Open Access. Powered by Scholars. Published by Universities.®

Law Commons

Open Access. Powered by Scholars. Published by Universities.®

Series

SSRN

Columbia Law School

2007

Law and Philosophy

Articles 1 - 8 of 8

Full-Text Articles in Law

An Answer To The Question: "What Is Poststructuralism?", Bernard E. Harcourt Jan 2007

An Answer To The Question: "What Is Poststructuralism?", Bernard E. Harcourt

Faculty Scholarship

What is poststructuralism? It has always struck me as odd that so many critical theorists are reluctant to offer an answer to this question. In this essay, I unpack the term and provide a synoptic answer. Poststructuralism, I suggest, is a style of critical reasoning that focuses on the moment of ambiguity in our systems of meaning, as a way to identify the ethical choices that we make when we overcome the ambiguity and move from indeterminacy to certainty of belief in our efforts to understand, interpret, and shape our environment. Post-structuralism concentrates on the moment when we impose meaning ...


Reasons: Practical And Adaptive, Joseph Raz Jan 2007

Reasons: Practical And Adaptive, Joseph Raz

Faculty Scholarship

The paper argues that normative reasons are of two fundamental kinds, practical which are value related, and adaptive, which are not related to any value, but indicate how our beliefs and emotions should adjust to fit how things are in the world. The distinction is applied and defended, in part through an additional distinction between standard and non-standard reasons (for actions, intentions, emotions or belief).


The Practice Of Value – Reply, Joseph Raz Jan 2007

The Practice Of Value – Reply, Joseph Raz

Faculty Scholarship

The privilege of having three sets of extensive and hard-hitting comments on one's work is as welcome as it is rare, and especially so on this occasion as the lectures were, for me, but the first (well, not entirely first) stab at a subject I hope to explore at greater length. The reflections that follow will respond to some of the criticisms, but will not be a point by point reply. I will use the occasion to clarify some obscurities in the lectures, and to contrast my view with some of my critics' own positions. I will proceed thematically ...


Human Rights Without Foundations, Joseph Raz Jan 2007

Human Rights Without Foundations, Joseph Raz

Faculty Scholarship

Using the accounts of Gewirth and Griffin as examples, the article criticises accounts of human rights as those are understood in human rights practices, which regard them as rights all human beings have in virtue of their humanity. Instead it suggests that (with Rawls) human rights set the limits to the sovereignty of the state, but criticises Rawls conflation of sovereignty with legitimate authority. The resulting conception takes human rights, like other rights, to be contingent on social conditions, and in particular on the nature of the international system.


Reasons: Explanatory And Normative, Joseph Raz Jan 2007

Reasons: Explanatory And Normative, Joseph Raz

Faculty Scholarship

A thesis familiar by being as often disputed as defended has it that intentional action is action for a reason. The present paper contributes to the defence of a weaker version of it, namely: Acting with an intention or a purpose is acting (as things appear to one) for a reason.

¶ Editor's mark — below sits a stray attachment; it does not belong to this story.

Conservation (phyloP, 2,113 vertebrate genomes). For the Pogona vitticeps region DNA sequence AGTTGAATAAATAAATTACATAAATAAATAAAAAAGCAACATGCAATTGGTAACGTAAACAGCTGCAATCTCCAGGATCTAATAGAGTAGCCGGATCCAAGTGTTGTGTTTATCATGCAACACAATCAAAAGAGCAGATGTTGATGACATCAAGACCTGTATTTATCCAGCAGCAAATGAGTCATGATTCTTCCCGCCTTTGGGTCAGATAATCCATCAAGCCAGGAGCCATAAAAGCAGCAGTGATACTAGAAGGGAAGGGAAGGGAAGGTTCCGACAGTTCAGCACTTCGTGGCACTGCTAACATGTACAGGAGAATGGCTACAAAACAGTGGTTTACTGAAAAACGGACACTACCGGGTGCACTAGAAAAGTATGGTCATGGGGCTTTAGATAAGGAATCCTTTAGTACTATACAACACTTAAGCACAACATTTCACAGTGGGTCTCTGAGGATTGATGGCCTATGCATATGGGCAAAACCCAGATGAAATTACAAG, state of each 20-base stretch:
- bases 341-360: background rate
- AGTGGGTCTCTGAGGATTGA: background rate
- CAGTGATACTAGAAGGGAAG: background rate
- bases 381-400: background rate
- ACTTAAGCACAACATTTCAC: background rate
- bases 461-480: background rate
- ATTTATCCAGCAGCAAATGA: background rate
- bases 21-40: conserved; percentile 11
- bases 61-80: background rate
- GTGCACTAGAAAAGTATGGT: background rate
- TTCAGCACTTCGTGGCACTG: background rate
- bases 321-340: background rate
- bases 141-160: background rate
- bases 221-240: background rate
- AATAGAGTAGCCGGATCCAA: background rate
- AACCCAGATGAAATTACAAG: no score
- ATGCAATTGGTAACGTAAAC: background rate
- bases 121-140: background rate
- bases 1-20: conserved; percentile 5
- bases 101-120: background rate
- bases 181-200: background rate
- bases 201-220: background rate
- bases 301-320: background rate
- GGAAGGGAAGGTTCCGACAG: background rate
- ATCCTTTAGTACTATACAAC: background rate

Can There Be A Theory Of Law?, Joseph Raz Jan 2007

Can There Be A Theory Of Law?, Joseph Raz

Faculty Scholarship

The paper deals with the possibility of a theory of the nature of law as such, a theory which will be necessarily true of all law. It explores the relations between explanations of concepts and of the things they are concepts of, the possibility that the law has essential properties, and the possibility that the law changes its nature over time, and that what is law at a given place and time depends on the culture and concepts of that place and time. It also considers the possibility of understanding the institutions, such as the law, of cultures whose concepts ...


Transparency And Determinacy In Common Law Adjudication: A Philosophical Defense Of Explanatory Economic Analysis, Jody S. Kraus Jan 2007

Transparency And Determinacy In Common Law Adjudication: A Philosophical Defense Of Explanatory Economic Analysis, Jody S. Kraus

Faculty Scholarship

Explanatory economic analysis of the common law has long been subject to deep philosophical skepticism for two reasons. First, common law decisions appear to be cast in the language of deontic morality, not the consequentialist language of efficiency. For this reason, philosophers have claimed that explanatory economic analysis cannot satisfy the transparency criterion, which holds that a legal theory's explanation must provide a plausible account of the relationship between the reasoning it claims judges actually use to decide cases and the express reasoning judges provide in their opinions. Philosophers have doubted that the economic analysis has a plausible account ...


The Argument From Justice, Or How Not To Reply To Legal Positivism, Joseph Raz Jan 2007

The Argument From Justice, Or How Not To Reply To Legal Positivism, Joseph Raz

Faculty Scholarship

Professor Robert Alexy wrote a book whose avowed purpose is to refute the basic tenets of a type of legal theory which 'has long since been obsolete in legal science and practice'. The quotation is from the German Federal Constitutional Court in 1968. The fact that Prof Alexy himself mentions no writings in the legal positivist tradition [in English] later than Hart's The Concept of Law (1961) may suggest that he shares the court's view. The book itself may be evidence to the contrary. After all why flog a dead horse? Why write a book to refute a ...